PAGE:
I hear these words any time my son gets sick – even if, as in the past few days, he has been vomiting without warning, sobbing on the toilet with diarrhea, listless and silent with fever. I took him to the doctor after a night of this, after running through every piece of linen in my house – from towel paths on the floor from each room to the bathroom, because he couldn’t control his vomiting, to sheets and pillowcases, washcloths and dishtowels, anything to wipe up the sick and replace what had just been replaced and he had soiled. Pajamas, underwear, my sleep shirts and hands, hair, and feet – all bile-slicked and stinking. It didn’t help that the last meal he had before the virus set in was fried shrimp, coleslaw, chips and salsa.
The doctor, who seemed more removed and distracted than usual, which I didn’t especially appreciate, diagnosed my son with a stomach virus. I continued to list everything my son had eaten the day before, in case it was food poisoning or too much candy at the funeral home (my aunt passed last week, and the funeral home is lousy with mints and candy vending machines) the fact that he’d been congested and maybe it was sinus drainage into his stomach and making him sick, it could be anything.
It wasn’t anything. It was a stomach virus, and he’d be over it in a few days. The main concern was keeping him hydrated, which would be a slow and persistent process. If he didn’t “tolerate” fluids consistently by yesterday afternoon, my son would need to be hospitalized.
Once he was home and in bed, he slept nearly the rest of the day. Almost as soon as he was settled and sleeping, my body decided to let go and succumb to the virus as well – I hadn’t felt so hot myself all night but had concentrated so fully on him (and cleaning up after him) that I had barely noticed.
In these days of constant status updates, Twitter feeds and texting, there was many time that I wanted to update my Facebook status about my son’s health: that he was so lethargic and quiet, the consistent giggling, muttering and thumping as he leaps off his bed or swings into action as Spiderman was non-existent noise from his bedroom, and it worried me. He had to tire of me popping my head in and squinting at his lifeless lump beneath the red comforter on the bottom bunk, my palm against his forehead, my knuckles on his cheek as he tried to sleep.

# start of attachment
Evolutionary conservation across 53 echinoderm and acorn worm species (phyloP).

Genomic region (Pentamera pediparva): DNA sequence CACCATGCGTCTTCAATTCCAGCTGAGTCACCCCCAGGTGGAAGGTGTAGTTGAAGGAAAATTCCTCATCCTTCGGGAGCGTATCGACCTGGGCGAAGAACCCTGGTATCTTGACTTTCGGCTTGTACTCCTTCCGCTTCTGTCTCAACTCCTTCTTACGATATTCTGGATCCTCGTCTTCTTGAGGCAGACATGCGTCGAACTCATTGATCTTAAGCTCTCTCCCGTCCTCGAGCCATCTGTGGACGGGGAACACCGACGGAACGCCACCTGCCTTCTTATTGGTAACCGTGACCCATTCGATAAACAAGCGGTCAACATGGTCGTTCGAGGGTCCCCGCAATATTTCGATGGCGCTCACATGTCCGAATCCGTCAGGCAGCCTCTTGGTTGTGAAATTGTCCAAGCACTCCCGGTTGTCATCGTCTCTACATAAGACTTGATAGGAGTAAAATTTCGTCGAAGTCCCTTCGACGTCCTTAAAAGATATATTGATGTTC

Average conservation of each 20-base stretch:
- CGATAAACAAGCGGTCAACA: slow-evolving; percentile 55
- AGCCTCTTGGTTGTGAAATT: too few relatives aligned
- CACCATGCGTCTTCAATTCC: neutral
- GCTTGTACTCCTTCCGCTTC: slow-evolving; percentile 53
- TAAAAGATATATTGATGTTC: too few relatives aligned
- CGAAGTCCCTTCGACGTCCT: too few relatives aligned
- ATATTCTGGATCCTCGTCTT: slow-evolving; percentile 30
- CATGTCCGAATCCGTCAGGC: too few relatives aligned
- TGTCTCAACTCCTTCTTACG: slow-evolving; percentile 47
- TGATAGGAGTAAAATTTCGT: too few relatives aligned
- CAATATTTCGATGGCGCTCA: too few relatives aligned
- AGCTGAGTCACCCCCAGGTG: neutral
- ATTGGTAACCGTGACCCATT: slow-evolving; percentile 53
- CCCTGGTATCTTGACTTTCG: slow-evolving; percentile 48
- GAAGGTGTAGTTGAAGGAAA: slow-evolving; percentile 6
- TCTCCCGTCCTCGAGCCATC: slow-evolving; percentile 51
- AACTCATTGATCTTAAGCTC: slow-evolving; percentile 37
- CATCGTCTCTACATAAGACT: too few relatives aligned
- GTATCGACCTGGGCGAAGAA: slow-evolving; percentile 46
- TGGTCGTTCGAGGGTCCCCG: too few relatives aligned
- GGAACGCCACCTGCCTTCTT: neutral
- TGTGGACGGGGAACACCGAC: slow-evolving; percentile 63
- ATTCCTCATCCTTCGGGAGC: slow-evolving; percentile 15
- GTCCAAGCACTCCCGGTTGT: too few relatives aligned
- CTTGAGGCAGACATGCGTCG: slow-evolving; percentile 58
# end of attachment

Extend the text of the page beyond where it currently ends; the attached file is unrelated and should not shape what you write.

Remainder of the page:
But I found myself hesitating and often not updating my status because I immediately thought of a friend who’s son has cancer and who’s daughter has donated her own bone marrow to help save him. The thought of her reading my update about being worried that my son was still sleeping, or wasn’t laughing with me at The Simpsons, or vomited again after several calm hours, shamed me, made my fears seem gratuitous and silly.
I thought of when I worked in Mt. Juliet at the newspaper and there were (still are) at least a half dozen children under the age of 12 who are either currently battling cancer or have succumbed to it in recent years – a rather high number, in my opinion, in such a small square area, but that’s another story for another journalist. I never had the courage or tough heart enough to take it on. I simply told their stories – both encouraging and of dwindling health – and went about my way, telling myself I was grateful for a healthy son, and any little cold or sickness he came down with I’d keep to myself as much as possible.
But is that any way to live a life? If I can’t share my concerns and worries, no matter on what scale they compare to someone else’s, with my friends and family, who could possibly have tips or advice for me during my own trying time, what good is social media and networking, anyway?
Should I feel bad about worrying over my son, who is sick, although not as sick as other children – those with cancer, or genetic diseases, or any other debilitating situation spiraling their lives out of their control? I’m profoundly grateful that my son is in overall wonderful health, but when that does falter should I constantly keep the problems of other children in mind and my fingertips silent?
Basically, how much information shared on social networks is too much?
Tuesday, March 1, 2011
I've lost a lot in the past couple of weeks, but I've gained even more: time. Time for my son, time for myself, time for my writing. I have some amazing opportunities and chances and changes on the horizon, and I'm pretty excited about that.
But in the meantime, I'm volunteering at my son's school.
The Dude is in Kindergarten, and apparently it is common for mothers who either don't work or have the free time to volunteer in the classroom for several hours in the morning. My son was ready for me to join the Mommy ranks immediately after I left my job, but I needed some time to prepare. It's a good thing I did.